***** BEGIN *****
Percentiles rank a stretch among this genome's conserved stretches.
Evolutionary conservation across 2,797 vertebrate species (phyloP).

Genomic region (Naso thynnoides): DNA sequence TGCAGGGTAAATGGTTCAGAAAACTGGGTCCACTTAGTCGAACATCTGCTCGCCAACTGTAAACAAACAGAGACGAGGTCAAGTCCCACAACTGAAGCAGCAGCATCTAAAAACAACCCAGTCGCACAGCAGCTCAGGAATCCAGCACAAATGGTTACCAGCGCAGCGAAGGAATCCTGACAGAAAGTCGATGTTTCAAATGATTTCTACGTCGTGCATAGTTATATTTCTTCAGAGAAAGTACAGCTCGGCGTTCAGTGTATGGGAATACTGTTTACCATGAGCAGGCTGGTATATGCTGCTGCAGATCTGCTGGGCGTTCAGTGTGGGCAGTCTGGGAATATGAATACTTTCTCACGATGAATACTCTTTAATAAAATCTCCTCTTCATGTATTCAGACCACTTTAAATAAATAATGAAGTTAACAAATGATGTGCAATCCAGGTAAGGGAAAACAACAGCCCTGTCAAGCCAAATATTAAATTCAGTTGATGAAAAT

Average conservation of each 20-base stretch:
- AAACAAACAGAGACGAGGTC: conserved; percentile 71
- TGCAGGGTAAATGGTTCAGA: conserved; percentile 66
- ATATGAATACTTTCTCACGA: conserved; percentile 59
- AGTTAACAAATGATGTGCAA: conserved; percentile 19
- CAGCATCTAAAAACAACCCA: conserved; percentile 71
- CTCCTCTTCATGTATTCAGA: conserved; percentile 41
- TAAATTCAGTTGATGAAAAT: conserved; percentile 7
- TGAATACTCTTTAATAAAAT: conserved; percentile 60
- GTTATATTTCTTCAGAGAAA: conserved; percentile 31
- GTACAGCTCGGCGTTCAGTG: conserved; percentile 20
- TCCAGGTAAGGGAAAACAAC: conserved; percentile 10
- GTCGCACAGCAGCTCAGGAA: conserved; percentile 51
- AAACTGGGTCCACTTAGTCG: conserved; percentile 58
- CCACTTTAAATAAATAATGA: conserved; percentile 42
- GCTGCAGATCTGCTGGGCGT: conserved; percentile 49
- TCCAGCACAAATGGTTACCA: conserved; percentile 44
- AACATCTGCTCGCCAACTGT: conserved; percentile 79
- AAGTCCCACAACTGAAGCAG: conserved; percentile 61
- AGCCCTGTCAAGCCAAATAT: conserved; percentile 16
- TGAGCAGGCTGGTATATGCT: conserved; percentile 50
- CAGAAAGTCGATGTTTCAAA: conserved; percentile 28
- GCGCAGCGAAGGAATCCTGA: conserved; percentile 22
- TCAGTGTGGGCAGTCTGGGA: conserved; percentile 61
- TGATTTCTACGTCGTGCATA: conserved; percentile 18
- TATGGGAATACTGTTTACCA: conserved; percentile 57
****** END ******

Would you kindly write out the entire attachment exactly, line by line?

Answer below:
Percentiles rank a stretch among this genome's conserved stretches.
Evolutionary conservation across 2,797 vertebrate species (phyloP).

Genomic region (Naso thynnoides): DNA sequence TGCAGGGTAAATGGTTCAGAAAACTGGGTCCACTTAGTCGAACATCTGCTCGCCAACTGTAAACAAACAGAGACGAGGTCAAGTCCCACAACTGAAGCAGCAGCATCTAAAAACAACCCAGTCGCACAGCAGCTCAGGAATCCAGCACAAATGGTTACCAGCGCAGCGAAGGAATCCTGACAGAAAGTCGATGTTTCAAATGATTTCTACGTCGTGCATAGTTATATTTCTTCAGAGAAAGTACAGCTCGGCGTTCAGTGTATGGGAATACTGTTTACCATGAGCAGGCTGGTATATGCTGCTGCAGATCTGCTGGGCGTTCAGTGTGGGCAGTCTGGGAATATGAATACTTTCTCACGATGAATACTCTTTAATAAAATCTCCTCTTCATGTATTCAGACCACTTTAAATAAATAATGAAGTTAACAAATGATGTGCAATCCAGGTAAGGGAAAACAACAGCCCTGTCAAGCCAAATATTAAATTCAGTTGATGAAAAT

Average conservation of each 20-base stretch:
- AAACAAACAGAGACGAGGTC: conserved; percentile 71
- TGCAGGGTAAATGGTTCAGA: conserved; percentile 66
- ATATGAATACTTTCTCACGA: conserved; percentile 59
- AGTTAACAAATGATGTGCAA: conserved; percentile 19
- CAGCATCTAAAAACAACCCA: conserved; percentile 71
- CTCCTCTTCATGTATTCAGA: conserved; percentile 41
- TAAATTCAGTTGATGAAAAT: conserved; percentile 7
- TGAATACTCTTTAATAAAAT: conserved; percentile 60
- GTTATATTTCTTCAGAGAAA: conserved; percentile 31
- GTACAGCTCGGCGTTCAGTG: conserved; percentile 20
- TCCAGGTAAGGGAAAACAAC: conserved; percentile 10
- GTCGCACAGCAGCTCAGGAA: conserved; percentile 51
- AAACTGGGTCCACTTAGTCG: conserved; percentile 58
- CCACTTTAAATAAATAATGA: conserved; percentile 42
- GCTGCAGATCTGCTGGGCGT: conserved; percentile 49
- TCCAGCACAAATGGTTACCA: conserved; percentile 44
- AACATCTGCTCGCCAACTGT: conserved; percentile 79
- AAGTCCCACAACTGAAGCAG: conserved; percentile 61
- AGCCCTGTCAAGCCAAATAT: conserved; percentile 16
- TGAGCAGGCTGGTATATGCT: conserved; percentile 50
- CAGAAAGTCGATGTTTCAAA: conserved; percentile 28
- GCGCAGCGAAGGAATCCTGA: conserved; percentile 22
- TCAGTGTGGGCAGTCTGGGA: conserved; percentile 61
- TGATTTCTACGTCGTGCATA: conserved; percentile 18
- TATGGGAATACTGTTTACCA: conserved; percentile 57